Stephen Koranda

Contributing Reporter

Stephen Koranda reports on the Kansas Legislature, state government and everything else for Kansas Public Radio. He previously worked in Mississippi and Iowa, where he covered stories ranging from hurricanes to state executions. 

Stephen Koranda / KPR/File photo

A Kansas House committee has advanced a spending bill that would balance the budget for the current fiscal year without making cuts to education. The House Appropriations Committee voted for a proposal similar to Gov. Sam Brownback’s plan, which would dissolve a state investment fund to close a more than $300 million budget gap.

Republican committee chairman Troy Waymaster calls it “the best of the bad options.” He says the alternative is cutting state services and education, which would be hard to absorb.

Stephen Koranda / KPR/File photo

Kansas lawmakers have the tall order of writing a new school funding formula this year to replace temporary block grants. The work so far has been behind the scenes.

There have been school funding proposals introduced in the Kansas Legislature, but committees have yet to advance any plans.

Republican House Speaker Ron Ryckman says he wants something that’s sustainable and is predictable when it comes to costs for the state and funding for schools. Ryckman wants to have a plan in place by April, but that’s not a hard deadline.

Stephen Koranda / KPR/File photo

While one tax plan stalls in the Kansas Senate, another tax proposal makes headway in the Kansas House.

Thursday, the House tax committee advanced a bill that would eliminate an income tax exemption for business owners. It would also add a third income tax bracket and raise income tax rates.

Some Republicans say the income tax hikes are too steep for them to support. Others, like Republican Representative Melissa Rooker, say it would help with the state’s finances.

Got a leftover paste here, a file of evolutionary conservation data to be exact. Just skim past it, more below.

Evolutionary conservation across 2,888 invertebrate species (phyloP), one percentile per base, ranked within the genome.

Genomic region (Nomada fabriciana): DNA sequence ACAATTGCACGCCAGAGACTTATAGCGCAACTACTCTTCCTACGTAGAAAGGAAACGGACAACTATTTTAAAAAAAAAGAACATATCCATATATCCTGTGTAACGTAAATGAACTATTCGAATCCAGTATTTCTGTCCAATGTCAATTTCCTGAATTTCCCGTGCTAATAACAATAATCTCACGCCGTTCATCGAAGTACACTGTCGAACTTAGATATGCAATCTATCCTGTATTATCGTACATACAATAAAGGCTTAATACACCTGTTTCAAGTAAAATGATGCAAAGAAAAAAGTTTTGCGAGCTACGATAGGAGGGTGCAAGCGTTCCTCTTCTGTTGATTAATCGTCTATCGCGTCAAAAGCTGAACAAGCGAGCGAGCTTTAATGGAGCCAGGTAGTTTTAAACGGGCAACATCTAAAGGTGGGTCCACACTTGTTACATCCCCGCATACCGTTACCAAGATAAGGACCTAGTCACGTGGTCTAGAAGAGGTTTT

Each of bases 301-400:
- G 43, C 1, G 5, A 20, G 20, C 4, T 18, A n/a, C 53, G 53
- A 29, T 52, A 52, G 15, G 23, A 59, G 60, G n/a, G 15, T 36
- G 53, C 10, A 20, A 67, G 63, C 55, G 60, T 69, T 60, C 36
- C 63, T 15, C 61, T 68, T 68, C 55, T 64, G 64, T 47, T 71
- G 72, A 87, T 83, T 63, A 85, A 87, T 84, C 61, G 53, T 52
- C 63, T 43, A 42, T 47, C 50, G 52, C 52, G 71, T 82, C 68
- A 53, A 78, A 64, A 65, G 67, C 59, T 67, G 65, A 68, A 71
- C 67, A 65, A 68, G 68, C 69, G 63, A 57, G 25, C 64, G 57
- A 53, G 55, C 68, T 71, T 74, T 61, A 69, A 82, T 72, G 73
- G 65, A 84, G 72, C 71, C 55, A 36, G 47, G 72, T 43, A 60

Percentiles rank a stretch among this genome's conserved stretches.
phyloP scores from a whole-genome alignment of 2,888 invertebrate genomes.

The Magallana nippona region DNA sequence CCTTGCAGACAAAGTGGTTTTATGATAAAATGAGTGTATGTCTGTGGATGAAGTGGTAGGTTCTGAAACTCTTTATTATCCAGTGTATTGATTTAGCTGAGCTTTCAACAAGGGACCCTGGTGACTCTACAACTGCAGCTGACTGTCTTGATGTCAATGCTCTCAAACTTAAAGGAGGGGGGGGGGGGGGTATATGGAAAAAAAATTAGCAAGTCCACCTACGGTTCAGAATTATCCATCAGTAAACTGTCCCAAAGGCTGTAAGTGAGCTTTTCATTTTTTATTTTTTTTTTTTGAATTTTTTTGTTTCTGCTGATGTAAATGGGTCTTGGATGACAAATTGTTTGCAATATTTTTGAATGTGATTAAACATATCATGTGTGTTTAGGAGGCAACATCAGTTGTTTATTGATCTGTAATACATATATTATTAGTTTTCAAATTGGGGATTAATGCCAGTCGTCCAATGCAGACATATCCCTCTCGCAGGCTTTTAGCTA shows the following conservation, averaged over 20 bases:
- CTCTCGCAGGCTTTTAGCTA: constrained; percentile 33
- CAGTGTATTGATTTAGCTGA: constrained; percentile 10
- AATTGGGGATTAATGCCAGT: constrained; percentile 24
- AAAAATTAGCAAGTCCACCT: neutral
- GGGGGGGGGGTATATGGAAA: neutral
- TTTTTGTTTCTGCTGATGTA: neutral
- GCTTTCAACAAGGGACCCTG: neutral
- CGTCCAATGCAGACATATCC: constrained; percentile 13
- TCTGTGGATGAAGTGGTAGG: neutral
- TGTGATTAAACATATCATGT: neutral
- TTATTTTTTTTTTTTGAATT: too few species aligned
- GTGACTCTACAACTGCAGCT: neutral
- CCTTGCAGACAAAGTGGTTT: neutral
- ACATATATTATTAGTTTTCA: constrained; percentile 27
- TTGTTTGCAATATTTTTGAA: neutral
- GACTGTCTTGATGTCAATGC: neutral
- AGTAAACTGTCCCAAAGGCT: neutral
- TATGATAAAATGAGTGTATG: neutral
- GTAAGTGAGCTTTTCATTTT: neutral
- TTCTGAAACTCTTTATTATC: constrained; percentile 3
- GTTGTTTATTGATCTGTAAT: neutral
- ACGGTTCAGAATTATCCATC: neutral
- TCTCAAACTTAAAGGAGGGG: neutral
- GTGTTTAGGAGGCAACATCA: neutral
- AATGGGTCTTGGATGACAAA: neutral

Stephen Koranda / Kansas Public Radio/File photo

A tax and budget debate fizzled in the Kansas Senate Thursday, before it had even started. As Stephen Koranda reports, the situation reveals just how divided lawmakers have become as they work to solve the state's budget crisis.

The Kansas Senate will take a crack at tax and budget plans Thursday. The full chamber will debate a budget bill that cuts K-12 and higher education by $150 million to help eliminate a deficit.

Stephen Koranda / KPR/File photo

A Kansas Senate committee has advanced a bill that would update the information provided to a woman seeking an abortion.

The bill also specifies that the information must be printed in 12-point, Times New Roman font so it’s legible. It would add additional details about a physician’s credentials, insurance and any disciplinary actions against them.

Kathy Ostrowski with the group Kansans for Life says the change will give women more information about abortion providers.

Stephen Koranda, File Photo / Kansas Public Radio

A Kansas Senate committee has advanced a budget plan that would cut education spending significantly to help balance the budget for the current fiscal year, which ends in June. The state faces a budget shortfall of more than $300 million in the current year.

Republican Senate leaders say it's part of long-term plan to get the state budget on solid financial footing. Critics say it would mean major cuts to education with just months left in the fiscal year.

Stephen Koranda / Kansas News Service

A Kansas Senate committee has advanced a bill that would repeal an income tax exemption for more than 300,000 business owners. That sends the proposal to the full Senate for consideration. The plan would also increase income tax rates overall.

Republican Sen. Julia Lynn supported the measure because she said the Legislature needs to make some progress on tax issues.

“This is a situation that has been floundering for four years. Although it might not be the best bill that’s put forward, it’s the beginning of a process,” Lynn said.

Stephen Koranda / Kansas Public Radio

A Kansas Senate committee started discussions on a bill Monday that would repeal a key piece of the 2012 tax cuts and raise personal income tax rates. A committee vote on the plan could come as soon as Tuesday.

Stephen Koranda

Gov. Sam Brownback says Cowley County Community College is responding to his challenge to offer a four-year degree for just $15,000. Students who enroll would start their education at the community college before moving to Fort Hays State University. Eligible degrees are in the areas of education and technology.

Brownback made the challenge in the State of the State Address and announced the new degree plan Friday. He says the state has an interest in providing an alternative to more expensive college degrees.

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